Microsoft’s Life May Depend on Defining a PC Lifestyle
Eye on Microsoft
By Shane O'Neill, CIO
The reaction to Microsoft’s plan to open retail stores from bloggers and pundits has been mostly negative. It’s likely to fail, they say. Why? Because Microsoft doesn’t offer an “experience” or a “lifestyle” or that special, personality-defining, everything’s gonna be OK allure that Apple stores offer.
Yet the “PC lifestyle” does exist, it just hasn’t been defined for the public. And no one’s going to define it if Microsoft doesn’t. Millions of people use Windows-based PCs at home and work everyday. If you’re using a PC from any of the Microsoft OEMs and Vista and Windows Mobile and any of the Windows Live features, then congratulations, you’re living the PC lifestyle! Are you excited? Did you even know you were doing it? Probably not. And that’s the problem.
For its retail stores to survive, Microsoft has to define and market the PC lifestyle. It needs to give customers an “experience” where they learn how their software, hardware and services all connect in their homes (and how that can carry over into work) and thus feel better about themselves. The stores will fail if they are just a place to hawk Xboxes, Zunes and Office 2007.
In Microsoft’s defense, it is taking baby steps to show and explain the PC lifestyle through advertising. The much-belated “I’m a PC” TV spots were uplifting, but too broad. They offered no specifics about PC use.
Video – Windows: Life Beyond Your PC. Part of “The Possibilities” series.
The latest chapter in the “Windows: Life without Walls” ad campaign called “The Rookies” gets specific. The spots, running regularly on network TV, show kids using Windows Live Photo Gallery to download, enhance and share photos. There have been three spots: 4 ˝ year old Kylie, 7-year-old Alexa and 8-year-old Adam. Kylie, cute as a button, downloads and brightens a photo of her fish and e-mails it to her parents. By the time we get to Adam, he’s setting his photo slideshow on his PC to music and then “screening this puppy for ya” on a flat-screen TV.
The tagline for the ads: It’s That Easy. Yep, so easy a kid can do it. The spots will make middle-aged technophobes feel stupid; however they do successfully market ease of use and interoperability, two areas Microsoft would be wise to hammer home with in-person demos in its retail stores.
Microsoft is all-too aware of the PC lifestyle conundrum based on some minute-long promotional videos on Microsoft’s site called “The Possibilities.”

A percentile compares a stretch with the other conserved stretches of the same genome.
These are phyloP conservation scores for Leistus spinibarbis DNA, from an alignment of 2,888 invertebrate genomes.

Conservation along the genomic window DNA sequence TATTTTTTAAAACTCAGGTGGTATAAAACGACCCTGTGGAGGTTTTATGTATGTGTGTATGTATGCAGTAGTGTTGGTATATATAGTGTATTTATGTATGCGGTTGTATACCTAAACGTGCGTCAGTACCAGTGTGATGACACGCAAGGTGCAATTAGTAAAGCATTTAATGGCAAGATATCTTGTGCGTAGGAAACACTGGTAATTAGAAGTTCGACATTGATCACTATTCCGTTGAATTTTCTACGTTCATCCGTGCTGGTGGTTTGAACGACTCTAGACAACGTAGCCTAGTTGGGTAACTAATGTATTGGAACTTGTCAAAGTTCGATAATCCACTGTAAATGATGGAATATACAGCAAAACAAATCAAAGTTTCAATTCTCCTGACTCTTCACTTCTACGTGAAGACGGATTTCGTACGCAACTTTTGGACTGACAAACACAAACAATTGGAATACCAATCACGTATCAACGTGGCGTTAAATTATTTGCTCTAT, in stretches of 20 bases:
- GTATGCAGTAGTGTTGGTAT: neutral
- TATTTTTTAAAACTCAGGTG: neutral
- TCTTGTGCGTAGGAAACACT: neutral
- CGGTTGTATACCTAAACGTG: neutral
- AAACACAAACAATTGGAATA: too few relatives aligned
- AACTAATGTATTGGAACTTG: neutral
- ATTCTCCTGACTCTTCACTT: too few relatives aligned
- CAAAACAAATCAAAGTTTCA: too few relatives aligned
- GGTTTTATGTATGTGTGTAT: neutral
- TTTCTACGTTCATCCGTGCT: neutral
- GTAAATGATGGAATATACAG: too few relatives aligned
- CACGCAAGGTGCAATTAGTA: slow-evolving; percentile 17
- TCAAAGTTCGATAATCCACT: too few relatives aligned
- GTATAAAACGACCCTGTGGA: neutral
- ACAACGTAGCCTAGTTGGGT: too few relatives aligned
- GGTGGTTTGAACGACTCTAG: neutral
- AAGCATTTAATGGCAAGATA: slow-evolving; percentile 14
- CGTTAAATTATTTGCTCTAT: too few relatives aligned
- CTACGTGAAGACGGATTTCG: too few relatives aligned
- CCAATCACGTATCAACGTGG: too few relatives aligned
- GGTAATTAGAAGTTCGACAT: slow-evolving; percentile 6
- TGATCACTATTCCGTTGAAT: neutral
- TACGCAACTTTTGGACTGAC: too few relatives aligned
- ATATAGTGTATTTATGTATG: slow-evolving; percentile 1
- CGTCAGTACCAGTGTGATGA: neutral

If Microsoft has been accused of being to vague in their advertising, these videos fix that. They directly address the PC lifestyle question by showing all walks of life using PCs, Vista, Windows Live and Windows Mobile to “bring together all the parts of your life.”
Here we have a father and son on their laptop laughing at photos; a busy mother multi-tasking in the kitchen with a Dell laptop in front of her; a mobile worker checking over an Excel spreadsheet on his Windows Mobile phone; a teenager on her PC IMing with Windows Live Messenger. Voice-over narration is included. You get the idea.
The message: that our complicated lives have extended beyond the PC and that Windows products have got you covered in all aspects of your life. There’s a video for Vista (they even say the word “Vista”), Windows
Live and Windows Mobile, and then one that covers them all (embedded in this post).
So I guess this is the PC lifestyle: It’s not hip and cool like Apple, but it’s pragmatic. It’s about kids and families and busy workers on the go. It’s about keeping a work/life balance.
I have not seen “The Possibilities” on TV and my contact at Microsoft said they are not part of any TV campaign. They do seem a bit “informercially” for mainstream TV.
Like most ads, “The Possibilites” videos do not reflect reality, just the reality Microsoft wants. People are not brand monkeys who live under the Windows umbrella, using all things Windows. In the real world, most people use Google’s gmail for personal e-mail and not Windows Live/hotmail/Windows Live Hotmail (still don’t know what to call it). They don’t use Windows Live Messenger, they use AIM; most businesses use BlackBerrys, not Windows Mobile phones; people organize their photos using Yahoo’s Flickr and Google’s Picasa much more than Windows Live Photo Gallery.
This is the integrated reality Microsoft is contending with as it defines the “PC lifestyle.” Yet it’s a marketing movement Microsoft has to cultivate. Without some sort of positive PC lifestyle on peoples’ minds, those retail stores are toast.
What are your thoughts on the “PC lifestyle” and Microsoft retail stores?